How People Celebrate Hanukkah Worldwide

Hanukkah, sometimes spelled Chanukah, is the “festival of lights” in Judaism. Jews light one extra candle in the menorah at the end of the day with family and friends for eight consecutive nights. A lamp or candle holder used in Jewish religious rites is called a menorah. Typically, it contains eight branches, with the shamash candle, which is lit from the ninth position, serving as the source for all other candles. Hanukkah means “dedication” in Hebrew.

The occasion commemorates the rededication of the Jerusalem Temple approximately 2,500 years ago. It was reclaimed from foreign occupiers at that time by a small band of Jewish rebels. Within the temple, the combatants discovered a meager supply of oil, which they used to light a menorah for eight days. They commemorate the occasion by burning a candle every night and preparing meals like latkes, which are potato pancakes. The holiday’s dates are determined by the Hebrew month of Kislev, which often occurs in November or December of the given year. Hanukkah is observed this year from December 7 until December 15.

Judaism has several branches, including Reform, Conservative, and Orthodox. However, they all honor the occasion by shining light on the gloom and serving as a reminder that even a meager, implausible endeavor can result in significant change. The holy text of Judaism is the Talmud. There is a disagreement about the lighting arrangement within it. Despite this disagreement, most people begin with a single candle and add one more each night as they offer religious blessings. The Hebrew month of Kislev, which typically falls in November or December of a given year, determines the dates of the holiday.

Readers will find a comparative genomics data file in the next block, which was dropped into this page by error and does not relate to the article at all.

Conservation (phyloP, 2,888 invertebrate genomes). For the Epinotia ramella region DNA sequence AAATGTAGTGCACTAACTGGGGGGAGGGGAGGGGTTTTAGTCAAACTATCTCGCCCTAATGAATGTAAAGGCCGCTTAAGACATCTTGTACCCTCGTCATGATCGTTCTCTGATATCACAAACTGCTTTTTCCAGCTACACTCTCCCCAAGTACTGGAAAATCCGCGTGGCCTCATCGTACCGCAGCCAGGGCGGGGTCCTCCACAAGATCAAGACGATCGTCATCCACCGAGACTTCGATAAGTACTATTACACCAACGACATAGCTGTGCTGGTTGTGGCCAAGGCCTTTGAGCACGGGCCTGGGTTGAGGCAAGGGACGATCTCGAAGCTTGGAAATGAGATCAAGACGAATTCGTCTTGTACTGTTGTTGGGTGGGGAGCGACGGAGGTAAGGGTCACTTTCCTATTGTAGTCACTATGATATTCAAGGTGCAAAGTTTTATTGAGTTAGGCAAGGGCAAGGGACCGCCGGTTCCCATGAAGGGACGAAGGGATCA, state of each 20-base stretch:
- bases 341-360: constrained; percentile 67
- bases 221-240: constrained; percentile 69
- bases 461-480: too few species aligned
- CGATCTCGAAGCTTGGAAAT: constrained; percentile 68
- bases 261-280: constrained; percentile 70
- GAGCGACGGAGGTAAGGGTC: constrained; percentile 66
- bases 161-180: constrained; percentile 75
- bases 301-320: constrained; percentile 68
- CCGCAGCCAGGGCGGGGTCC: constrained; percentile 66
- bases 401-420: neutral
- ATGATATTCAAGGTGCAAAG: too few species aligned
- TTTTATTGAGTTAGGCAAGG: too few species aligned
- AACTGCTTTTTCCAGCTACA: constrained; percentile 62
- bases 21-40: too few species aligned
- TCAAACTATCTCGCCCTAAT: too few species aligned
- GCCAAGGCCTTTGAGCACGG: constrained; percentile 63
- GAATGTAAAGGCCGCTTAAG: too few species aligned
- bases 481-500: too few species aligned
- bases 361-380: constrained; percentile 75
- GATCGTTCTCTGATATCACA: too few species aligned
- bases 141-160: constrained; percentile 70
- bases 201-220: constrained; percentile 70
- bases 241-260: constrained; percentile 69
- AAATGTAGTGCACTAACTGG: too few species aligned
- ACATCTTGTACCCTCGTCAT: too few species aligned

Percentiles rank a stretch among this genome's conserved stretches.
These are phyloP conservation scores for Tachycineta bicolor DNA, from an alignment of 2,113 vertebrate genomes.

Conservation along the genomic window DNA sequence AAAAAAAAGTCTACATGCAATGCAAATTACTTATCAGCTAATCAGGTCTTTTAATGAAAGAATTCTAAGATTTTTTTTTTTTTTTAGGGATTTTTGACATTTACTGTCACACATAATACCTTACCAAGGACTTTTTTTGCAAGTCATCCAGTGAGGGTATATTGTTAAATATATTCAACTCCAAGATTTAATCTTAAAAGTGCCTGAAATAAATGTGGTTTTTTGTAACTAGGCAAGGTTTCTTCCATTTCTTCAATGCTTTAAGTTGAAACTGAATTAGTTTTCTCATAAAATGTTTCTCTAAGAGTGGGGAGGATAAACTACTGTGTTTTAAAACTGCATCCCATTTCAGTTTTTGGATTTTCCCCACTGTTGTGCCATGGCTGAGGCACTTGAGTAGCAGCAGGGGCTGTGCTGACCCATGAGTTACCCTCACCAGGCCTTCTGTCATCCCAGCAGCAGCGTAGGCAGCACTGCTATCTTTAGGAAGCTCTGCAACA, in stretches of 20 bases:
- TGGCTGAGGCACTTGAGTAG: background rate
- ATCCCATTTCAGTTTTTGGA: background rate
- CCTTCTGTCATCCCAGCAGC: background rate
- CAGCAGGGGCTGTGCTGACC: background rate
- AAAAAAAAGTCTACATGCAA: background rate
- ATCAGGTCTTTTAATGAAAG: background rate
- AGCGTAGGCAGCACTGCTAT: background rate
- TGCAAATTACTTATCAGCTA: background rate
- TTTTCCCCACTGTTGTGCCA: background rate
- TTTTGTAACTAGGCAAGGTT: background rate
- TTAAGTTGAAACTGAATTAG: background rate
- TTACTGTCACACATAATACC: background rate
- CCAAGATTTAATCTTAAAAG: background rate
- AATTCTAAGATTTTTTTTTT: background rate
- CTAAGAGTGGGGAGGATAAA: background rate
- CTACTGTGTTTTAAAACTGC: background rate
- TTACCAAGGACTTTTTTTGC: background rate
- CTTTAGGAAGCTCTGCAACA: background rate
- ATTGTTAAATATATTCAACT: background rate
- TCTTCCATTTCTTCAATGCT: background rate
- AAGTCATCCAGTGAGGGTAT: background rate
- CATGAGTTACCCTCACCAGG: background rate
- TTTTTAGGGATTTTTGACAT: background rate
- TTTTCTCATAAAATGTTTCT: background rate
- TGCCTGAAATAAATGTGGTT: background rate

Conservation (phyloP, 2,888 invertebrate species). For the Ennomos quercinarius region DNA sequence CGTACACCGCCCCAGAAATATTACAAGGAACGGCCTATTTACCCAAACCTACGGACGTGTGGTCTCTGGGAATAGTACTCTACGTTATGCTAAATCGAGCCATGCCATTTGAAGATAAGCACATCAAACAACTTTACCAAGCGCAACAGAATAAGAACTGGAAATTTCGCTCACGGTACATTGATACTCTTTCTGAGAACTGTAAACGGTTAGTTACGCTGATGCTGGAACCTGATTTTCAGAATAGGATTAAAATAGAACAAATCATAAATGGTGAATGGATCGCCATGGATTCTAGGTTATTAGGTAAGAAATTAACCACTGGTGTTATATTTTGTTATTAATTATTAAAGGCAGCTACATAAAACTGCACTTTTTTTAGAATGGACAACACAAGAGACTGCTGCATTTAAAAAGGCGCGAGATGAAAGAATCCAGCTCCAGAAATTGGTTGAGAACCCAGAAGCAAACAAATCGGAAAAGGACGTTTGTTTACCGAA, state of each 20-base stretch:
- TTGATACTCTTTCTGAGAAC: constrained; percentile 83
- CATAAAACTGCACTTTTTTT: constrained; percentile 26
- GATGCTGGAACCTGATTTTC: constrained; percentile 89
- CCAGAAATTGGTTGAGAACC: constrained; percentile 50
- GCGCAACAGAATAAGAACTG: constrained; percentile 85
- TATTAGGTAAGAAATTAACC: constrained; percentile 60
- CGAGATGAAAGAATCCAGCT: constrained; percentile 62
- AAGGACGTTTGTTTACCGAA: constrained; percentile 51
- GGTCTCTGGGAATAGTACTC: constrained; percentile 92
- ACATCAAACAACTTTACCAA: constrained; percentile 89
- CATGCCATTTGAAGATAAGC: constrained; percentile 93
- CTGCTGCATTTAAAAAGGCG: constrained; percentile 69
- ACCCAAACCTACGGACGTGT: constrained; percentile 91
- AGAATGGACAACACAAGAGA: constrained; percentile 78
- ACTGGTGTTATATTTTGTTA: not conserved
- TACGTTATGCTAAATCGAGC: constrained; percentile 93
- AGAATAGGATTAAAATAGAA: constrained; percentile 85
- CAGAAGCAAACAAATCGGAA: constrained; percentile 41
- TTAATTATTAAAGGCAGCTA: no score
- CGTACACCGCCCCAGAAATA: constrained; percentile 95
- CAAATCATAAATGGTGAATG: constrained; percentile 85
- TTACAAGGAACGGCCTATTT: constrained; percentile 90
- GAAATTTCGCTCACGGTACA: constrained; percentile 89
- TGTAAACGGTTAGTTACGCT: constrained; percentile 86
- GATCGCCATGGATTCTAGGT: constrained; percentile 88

This year, Hanukkah is celebrated from December 7 through December 15. There are various branches of Judaism, such as Reform, Conservative, and Orthodox. Still, they all pay tribute to the occasion by illuminating the darkness and serve as a reminder that even a small, impractical project may make a big difference. The Talmud serves as Judaism’s sacred literature. There’s a dispute on how the lighting is set up inside. Despite this debate, most individuals offer religious blessings with one candle at a time, adding one more each night.

Every home has a menorah, which is lit and usually put near a window or in a spot where it can be seen from the outside. It stands for the illumination of every nation with the light of God. Menorah illumination has increased in popularity in recent years throughout the world in urban streets and public spaces like parks and tourist destinations. Many people celebrate by doing charitable deeds and lighting menorahs in addition to other traditions. This is a result of the conviction that God has called Jews to improve the lot of everyone in the world.

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